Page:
Patients with more advanced cancers, which include some with stage II and all with stage III, have a higher chance that the cancer will return, often at a distant site. Many clinical trials have tested different combinations of drugs to prevent this recurrence. The most effective adjuvant treatment seems to be a chemotherapy combination called FOLFOX (Folinic acid, 5-FU, Oxaliplatin). This is a combination of 5-FU and leucovorin (also called folinic acid) given by the de Gramont method along with oxaliplatin. Another regimen gives the 5-FU and leucovorin weekly by rapid intravenous infusion along with the oxaliplatin. Although this may be as effective as FOLFOX, it appears to cause more side effects, mainly severe diarrhea. Other regimens that may be used are combinations of 5-FU and leucovorin.

Side effects of chemotherapy: Chemotherapy drugs kill cancer cells but also damage some normal cells. Your doctor and other health providers can help to avoid or minimize side effects, which will depend on the type of drugs, the amount taken, and the length of your treatment. You might temporarily experience nausea and vomiting, loss of appetite, loss of hair, hand and foot swelling and rashes, and mouth sores. Diarrhea can be troubling, especially if you are receiving irinotecan, but it can also occur with 5-FU/leucovorin treatment. Nerve damage from oxaliplatin can also be troubling, but usually disappears in a few months.

Because chemotherapy can damage the blood-producing cells of the bone marrow, you may develop low blood cell counts. This can result in an increased chance of infection (due to a shortage of white blood cells), bleeding or bruising after minor cuts or injuries (due to a shortage of blood platelets), and fatigue (due to low red blood cell counts).

Most side effects disappear once treatment is stopped. Your hair will grow back after treatment ends, though it may look different. There are remedies for many of the temporary side effects of chemotherapy — for example, anti-emetic drugs that can prevent or reduce nausea and vomiting.

Elderly people seem to be able to tolerate chemotherapy for colorectal cancer. There is no reason to withhold treatment in otherwise healthy people because of age.

If you experience side effects from treatment, please tell your healthcare team right away, so that they can help to reduce these effects.

Targeted Therapies

Targeted therapies are those that specifically attack some part of cancer cells that make them different from normal cells. Because of this, they should cause fewer side effects than chemotherapy drugs.

Cetuximab (Erbitux) was the first targeted therapy approved for treating colorectal cancer. It is a manmade protein called a monoclonal antibody that specifically attacks the epidermal growth factor receptor (EGFR), a molecule that often appears in high amounts on the surface of cancer cells.

The FDA has approved cetuximab for use with irinotecan or without irinotecan in those who can’t take irinotecan or whose cancer is no longer responding to it. In about 10% of patients whose cancers continue to grow despite other treatments, cetuximab will cause tumor shrinkage. This figure is doubled when cetuximab is combined with irinotecan, even if the patients have already been treated with irinotecan and are no longer responding.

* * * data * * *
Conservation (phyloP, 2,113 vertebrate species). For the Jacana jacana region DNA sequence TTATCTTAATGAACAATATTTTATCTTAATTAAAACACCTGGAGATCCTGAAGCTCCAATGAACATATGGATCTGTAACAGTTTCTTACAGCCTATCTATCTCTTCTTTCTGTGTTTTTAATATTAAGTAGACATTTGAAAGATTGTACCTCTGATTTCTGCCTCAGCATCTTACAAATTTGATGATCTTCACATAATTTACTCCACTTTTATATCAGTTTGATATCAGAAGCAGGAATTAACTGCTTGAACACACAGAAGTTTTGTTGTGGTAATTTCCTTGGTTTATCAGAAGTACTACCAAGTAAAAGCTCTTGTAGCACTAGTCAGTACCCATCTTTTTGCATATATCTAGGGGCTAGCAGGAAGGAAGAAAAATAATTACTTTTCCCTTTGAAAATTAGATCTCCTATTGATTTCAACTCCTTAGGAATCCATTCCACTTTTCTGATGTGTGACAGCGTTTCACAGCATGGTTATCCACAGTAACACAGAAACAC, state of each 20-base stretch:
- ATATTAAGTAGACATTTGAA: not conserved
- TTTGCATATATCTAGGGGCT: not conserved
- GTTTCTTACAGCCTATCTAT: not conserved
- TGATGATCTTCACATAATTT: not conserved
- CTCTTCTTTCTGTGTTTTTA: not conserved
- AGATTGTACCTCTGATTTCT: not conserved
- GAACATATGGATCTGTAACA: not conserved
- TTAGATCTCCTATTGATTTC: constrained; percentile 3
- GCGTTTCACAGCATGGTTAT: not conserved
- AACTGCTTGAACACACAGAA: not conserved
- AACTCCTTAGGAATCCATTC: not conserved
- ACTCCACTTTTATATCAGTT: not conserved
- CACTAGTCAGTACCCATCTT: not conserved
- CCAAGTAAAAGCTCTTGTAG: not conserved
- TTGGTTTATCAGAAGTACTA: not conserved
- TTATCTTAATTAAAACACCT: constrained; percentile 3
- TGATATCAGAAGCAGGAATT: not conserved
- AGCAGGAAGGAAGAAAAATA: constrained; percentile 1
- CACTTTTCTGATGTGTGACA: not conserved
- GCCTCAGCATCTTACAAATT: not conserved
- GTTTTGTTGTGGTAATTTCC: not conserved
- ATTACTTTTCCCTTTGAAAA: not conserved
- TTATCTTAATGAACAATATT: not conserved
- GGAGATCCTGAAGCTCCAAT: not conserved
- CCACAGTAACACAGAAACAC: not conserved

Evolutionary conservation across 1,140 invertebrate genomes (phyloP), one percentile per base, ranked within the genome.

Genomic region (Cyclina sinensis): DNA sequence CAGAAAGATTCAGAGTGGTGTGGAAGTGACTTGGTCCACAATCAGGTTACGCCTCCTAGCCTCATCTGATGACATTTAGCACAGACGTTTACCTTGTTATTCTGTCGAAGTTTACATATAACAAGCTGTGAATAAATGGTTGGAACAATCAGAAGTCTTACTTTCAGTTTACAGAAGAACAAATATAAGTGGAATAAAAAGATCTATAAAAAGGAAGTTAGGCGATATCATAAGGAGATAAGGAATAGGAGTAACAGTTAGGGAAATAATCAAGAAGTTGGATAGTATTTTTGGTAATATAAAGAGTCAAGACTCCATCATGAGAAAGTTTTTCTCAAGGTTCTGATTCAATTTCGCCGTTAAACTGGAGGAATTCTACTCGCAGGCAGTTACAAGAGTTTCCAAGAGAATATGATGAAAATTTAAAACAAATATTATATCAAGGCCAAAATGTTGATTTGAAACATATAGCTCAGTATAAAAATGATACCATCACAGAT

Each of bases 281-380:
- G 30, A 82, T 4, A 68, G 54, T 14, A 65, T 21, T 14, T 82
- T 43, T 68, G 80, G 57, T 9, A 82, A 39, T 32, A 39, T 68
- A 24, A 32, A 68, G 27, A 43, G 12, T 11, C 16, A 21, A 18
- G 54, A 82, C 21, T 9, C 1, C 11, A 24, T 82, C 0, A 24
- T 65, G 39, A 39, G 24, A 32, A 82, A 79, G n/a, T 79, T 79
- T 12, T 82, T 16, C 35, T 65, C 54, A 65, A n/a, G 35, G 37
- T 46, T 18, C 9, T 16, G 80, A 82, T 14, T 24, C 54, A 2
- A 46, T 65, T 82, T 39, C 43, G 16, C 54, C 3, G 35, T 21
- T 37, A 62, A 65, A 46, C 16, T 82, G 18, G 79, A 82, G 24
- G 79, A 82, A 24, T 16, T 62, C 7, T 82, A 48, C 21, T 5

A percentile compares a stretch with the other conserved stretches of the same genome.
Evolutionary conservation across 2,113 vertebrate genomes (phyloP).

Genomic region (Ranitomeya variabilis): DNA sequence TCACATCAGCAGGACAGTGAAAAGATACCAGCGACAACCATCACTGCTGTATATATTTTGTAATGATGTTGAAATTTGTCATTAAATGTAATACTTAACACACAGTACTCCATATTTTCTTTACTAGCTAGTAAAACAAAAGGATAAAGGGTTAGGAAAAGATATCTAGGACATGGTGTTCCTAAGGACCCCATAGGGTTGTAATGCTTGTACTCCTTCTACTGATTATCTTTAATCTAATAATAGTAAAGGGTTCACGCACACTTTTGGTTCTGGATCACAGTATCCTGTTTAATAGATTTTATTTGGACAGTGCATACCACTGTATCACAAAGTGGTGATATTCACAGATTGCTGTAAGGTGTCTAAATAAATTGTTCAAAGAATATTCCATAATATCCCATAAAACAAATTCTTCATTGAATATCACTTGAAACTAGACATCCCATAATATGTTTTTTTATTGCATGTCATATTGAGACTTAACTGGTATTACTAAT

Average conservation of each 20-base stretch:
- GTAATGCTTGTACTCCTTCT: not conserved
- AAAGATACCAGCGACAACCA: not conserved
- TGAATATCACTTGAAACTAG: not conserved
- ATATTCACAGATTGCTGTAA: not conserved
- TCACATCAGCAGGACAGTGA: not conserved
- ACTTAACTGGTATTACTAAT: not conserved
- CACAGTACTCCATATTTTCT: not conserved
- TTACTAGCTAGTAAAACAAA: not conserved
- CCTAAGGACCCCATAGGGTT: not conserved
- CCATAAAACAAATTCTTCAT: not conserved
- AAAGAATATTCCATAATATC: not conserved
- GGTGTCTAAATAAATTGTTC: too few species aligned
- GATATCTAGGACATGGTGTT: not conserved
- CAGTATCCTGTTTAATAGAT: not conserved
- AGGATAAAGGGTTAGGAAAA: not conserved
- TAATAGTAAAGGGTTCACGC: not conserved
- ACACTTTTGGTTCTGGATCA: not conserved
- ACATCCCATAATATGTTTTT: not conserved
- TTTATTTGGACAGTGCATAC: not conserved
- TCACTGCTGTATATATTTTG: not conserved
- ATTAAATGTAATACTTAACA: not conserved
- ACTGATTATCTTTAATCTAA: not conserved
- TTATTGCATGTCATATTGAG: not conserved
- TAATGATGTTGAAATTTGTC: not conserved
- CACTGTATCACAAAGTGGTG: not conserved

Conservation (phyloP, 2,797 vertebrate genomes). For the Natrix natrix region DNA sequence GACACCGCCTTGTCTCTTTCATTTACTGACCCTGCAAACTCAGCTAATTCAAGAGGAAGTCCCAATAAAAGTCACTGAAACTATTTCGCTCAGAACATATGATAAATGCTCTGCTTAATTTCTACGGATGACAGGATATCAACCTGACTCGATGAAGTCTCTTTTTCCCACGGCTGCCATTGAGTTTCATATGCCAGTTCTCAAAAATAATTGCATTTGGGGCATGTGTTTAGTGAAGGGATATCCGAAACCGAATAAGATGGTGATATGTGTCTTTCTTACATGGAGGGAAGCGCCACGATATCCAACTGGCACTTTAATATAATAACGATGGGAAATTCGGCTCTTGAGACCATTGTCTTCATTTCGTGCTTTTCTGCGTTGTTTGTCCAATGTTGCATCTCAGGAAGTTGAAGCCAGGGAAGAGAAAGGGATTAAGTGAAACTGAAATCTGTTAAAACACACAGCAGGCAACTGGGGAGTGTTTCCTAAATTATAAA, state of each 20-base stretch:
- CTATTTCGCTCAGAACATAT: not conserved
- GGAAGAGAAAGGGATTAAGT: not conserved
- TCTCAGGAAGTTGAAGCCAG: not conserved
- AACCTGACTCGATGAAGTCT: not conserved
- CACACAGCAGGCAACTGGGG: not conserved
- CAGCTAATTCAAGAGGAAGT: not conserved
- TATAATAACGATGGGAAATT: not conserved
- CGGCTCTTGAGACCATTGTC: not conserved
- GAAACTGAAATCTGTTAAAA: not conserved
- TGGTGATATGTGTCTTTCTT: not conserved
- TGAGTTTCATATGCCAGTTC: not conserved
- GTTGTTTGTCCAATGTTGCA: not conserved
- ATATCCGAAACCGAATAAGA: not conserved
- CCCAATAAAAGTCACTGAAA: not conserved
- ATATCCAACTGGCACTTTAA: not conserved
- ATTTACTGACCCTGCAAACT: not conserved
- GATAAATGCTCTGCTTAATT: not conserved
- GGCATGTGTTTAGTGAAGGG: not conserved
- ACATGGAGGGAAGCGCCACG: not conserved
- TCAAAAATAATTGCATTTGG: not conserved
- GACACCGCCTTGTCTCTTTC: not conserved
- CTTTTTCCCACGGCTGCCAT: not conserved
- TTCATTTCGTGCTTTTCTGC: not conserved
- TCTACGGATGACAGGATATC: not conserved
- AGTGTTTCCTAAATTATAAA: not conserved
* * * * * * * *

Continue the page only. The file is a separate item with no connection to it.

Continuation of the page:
Cetuximab is given by intravenous injection. The most serious side effect of cetuximab is an allergic reaction during the first infusion, which could cause problems with breathing and low blood pressure. Other less serious side effects may include an acne-like rash, dry skin, tiredness, fever, and constipation.

Panitumumab (Vectibix) is another monoclonal antibody that attacks colorectal cancer cells. It works like cetuximab. In the biggest clinical trial of this drug, the tumors shrank in about 8% of people who were not responding to other treatments. The most serious toxicities are lung scarring, severe skin reactions that sometimes become infected, and allergic reactions to the drug.

Bevacizumab (Avastin), another monoclonal antibody, is approved for first-line use against metastatic colorectal cancer. It is used along with chemotherapy drugs. This antibody is directed against vascular endothelial growth factor (VEGF), a protein that helps tumors form new blood vessels to get nutrients (a process known as angiogenesis). In one study, when bevacizumab was given along with an irinotecan-containing chemotherapy regimen, it increased the shrinkage rate in tumors by 30% compared to patients who were given the same chemotherapy without bevacizumab. It also nearly doubled the time it took for the tumors to grow back. Bevacizumab is the first anti-angiogenesis drug approved to treat colorectal cancer. It is given by intravenous infusion.

Rare but possibly serious side effects include bleeding, holes forming in the colon (requiring surgery to correct), and slow wound healing. More common side effects include high blood pressure, tiredness, blood clots, bleeding, low white blood cell counts, headaches, mouth sores, loss of appetite, and diarrhea.